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(Listen to Kerry Benefield's "Overtime" podcast about Azur Ingrassia)


Azur Ingrassia is on his hands, face inches from the track, counting off calisthenic reps with teammates.

There is nothing terribly unique here. Ingrassia, now a senior at El Molino High School in Forestville, grew up playing football. He knows push-ups, he knows laps on the track, he knows group workouts.

But this isn’t football. The football team is one field over. These days, Ingrassia works out with the Lions’ cheerleading squad.

“In terms of social fun, I’ve had more fun on cheer than in football. It’s a lot more of a group thing,” he said. “I was raised by a single mother, so I think I’m prone to getting along with women more than guys.”

He likes the camaraderie. Guys, he said, sometimes base friendship on one-upping each other. Not that he misses that entirely.

“That was fun,” he said. “I do miss the competition; hitting people with my body. I’m a physical person.”

“But I can’t go back,” he said. He paused and added, “I can, but I don’t want to.”

It was just over a year ago when Ingrassia sought a doctor’s opinion about his neck pain and incessant headache. Scans showed a mass at the base of his brain. Further looks found a cyst on his pituitary gland. Ingrassia described it as like having a water balloon embedded in a cake; if it breaks, fluids could short out critical hormonal functioning.

In November of his junior year, surgeons went through his nose, drained the fluid and burned away the cyst’s membranes.

(Listen to Kerry Benefield's "Overtime" podcast about Azur Ingrassia)

Ingrassia was out of school for two months. A return to football was deemed out of the question.

“I wasn’t allowed to lift over five pounds for like six weeks after my surgery,” he said.

A gym rat and a member of the El Molino track team his entire high school career, he says he went a little crazy being cooped up. When he was cleared to walk on the treadmill, he stayed on for two hours.

But when he returned to school, he felt disconnected.

“Most of my friends were on the football team and I wasn’t going to practice and games. I wasn’t doing any of that,” he said. “I definitely felt weird, a little bit separated. It was weird not having to go to practice every day.”

It was about that time that classmate and cheerleader Talia Sanazzaro invited Ingrassia to try out.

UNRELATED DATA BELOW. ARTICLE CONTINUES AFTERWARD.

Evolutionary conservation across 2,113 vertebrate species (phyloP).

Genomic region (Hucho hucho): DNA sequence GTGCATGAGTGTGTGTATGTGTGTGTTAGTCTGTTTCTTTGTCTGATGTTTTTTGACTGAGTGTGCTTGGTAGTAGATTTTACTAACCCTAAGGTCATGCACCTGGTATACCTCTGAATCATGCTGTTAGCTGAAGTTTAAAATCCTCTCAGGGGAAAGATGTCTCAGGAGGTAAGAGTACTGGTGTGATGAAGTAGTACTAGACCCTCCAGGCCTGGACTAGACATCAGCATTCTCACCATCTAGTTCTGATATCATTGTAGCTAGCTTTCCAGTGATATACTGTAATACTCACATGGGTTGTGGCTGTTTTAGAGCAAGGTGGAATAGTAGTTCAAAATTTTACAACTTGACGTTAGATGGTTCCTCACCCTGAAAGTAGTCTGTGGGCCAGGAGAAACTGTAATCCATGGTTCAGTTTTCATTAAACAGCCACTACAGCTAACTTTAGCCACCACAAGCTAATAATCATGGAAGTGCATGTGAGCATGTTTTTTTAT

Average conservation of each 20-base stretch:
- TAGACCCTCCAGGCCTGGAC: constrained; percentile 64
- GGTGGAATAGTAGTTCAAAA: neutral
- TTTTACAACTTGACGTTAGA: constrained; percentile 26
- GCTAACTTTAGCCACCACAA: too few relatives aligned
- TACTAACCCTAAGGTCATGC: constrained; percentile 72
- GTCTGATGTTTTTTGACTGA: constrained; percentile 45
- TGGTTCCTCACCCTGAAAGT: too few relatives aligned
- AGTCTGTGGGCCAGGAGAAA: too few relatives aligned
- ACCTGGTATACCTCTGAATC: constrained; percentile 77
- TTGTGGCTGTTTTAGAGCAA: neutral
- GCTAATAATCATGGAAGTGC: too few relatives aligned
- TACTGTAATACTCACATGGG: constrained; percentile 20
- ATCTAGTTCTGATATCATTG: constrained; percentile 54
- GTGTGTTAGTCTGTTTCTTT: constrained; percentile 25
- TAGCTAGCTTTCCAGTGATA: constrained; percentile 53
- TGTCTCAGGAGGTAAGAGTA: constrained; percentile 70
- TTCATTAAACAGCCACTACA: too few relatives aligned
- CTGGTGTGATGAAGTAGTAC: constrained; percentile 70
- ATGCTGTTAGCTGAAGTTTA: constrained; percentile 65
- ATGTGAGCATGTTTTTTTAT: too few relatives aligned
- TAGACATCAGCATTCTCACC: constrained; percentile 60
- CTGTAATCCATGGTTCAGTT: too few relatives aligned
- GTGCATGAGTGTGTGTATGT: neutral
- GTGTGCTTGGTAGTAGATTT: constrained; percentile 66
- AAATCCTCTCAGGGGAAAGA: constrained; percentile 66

“I thought he was going to come to the first practice and never come again,” she said.

Coach Jessica Walsh admits a bit of skepticism, too.

“He had never cheered before,” she said. “I was a little hesitant to see where he would pick up, but he is actually amazing, I have to say.

“We took him to cheer camp with us. He had a blast,” she said. “That is where he really learned to be a cheerleader.”

It’s clear Ingrassia already knew how to be a teammate.

“He is willing to do anything and everything to make the team better. He really supports the girls,” Walsh said. “Especially with running, if someone is lagging behind, he’ll go back and find them and look for them and help them back to us.”

On Tuesday, Ingrassia was paired with freshman Zoe Marigold, whom he cheered and cajoled through the mile warm-up and calisthenics.

“He’s really helpful,” Marigold said. “I just ran two laps without stopping. I’ve never really done that before.”

And the cheer team has never been able to do some of the flyer stunts that Ingrassia’s strength now allows them to perform.

“We are actually pushing them and doing flips in the air and all kinds of fun stuff and that’s due to Azur,” Walsh said.

Where maybe, in the beginning, there was some tongue clucking around campus at Ingrassia’s move from the gridiron to cheer squad, that seems to have faded.

“Eventually I got to the point where I don’t really care if people make jokes,” he said. “Throwing people in the air and stunting is actually fun; I thoroughly enjoy it.”

Walsh said the response during routines has been positive.

“They cheer even more when they get to see the cooler things that we are doing,” she said. “Compared to last year, the school has been much more supportive. I honestly feel like it is partly because of him because he was a football player ... everyone knows him, he’s a senior.

“I really do think he’s put a positive light toward the cheerleaders and the school,” she said.

Ingrassia,too, focuses on the positive. He ramped up his grade point average to a 4.0 during his time outside of school and he’s been accepted at Northern Arizona University, where he will pursue pediatric nursing.

But first, he’ll cheer.

Where Ingrassia might have once tried to make a tackle or big play to get the crowd fired up, now he uses a bullhorn and toe touches.

“Cheer has really brought me out of my shell,” he said. “I get to yell at the top of my lungs. The cheer routine we do at halftime and before games, I’m always nervous at the beginning. But once I start and get going and in the groove and doing my thing, it’s like there is no one there.”

You can reach staff columnist Kerry Benefield at 707-526-8671 or kerry.benefield@pressdemocrat.com or on Twitter @benefield. Hear a companion podcast on iTunes’ “Overtime with Kerry Benefield” or at pressdemocrat.com.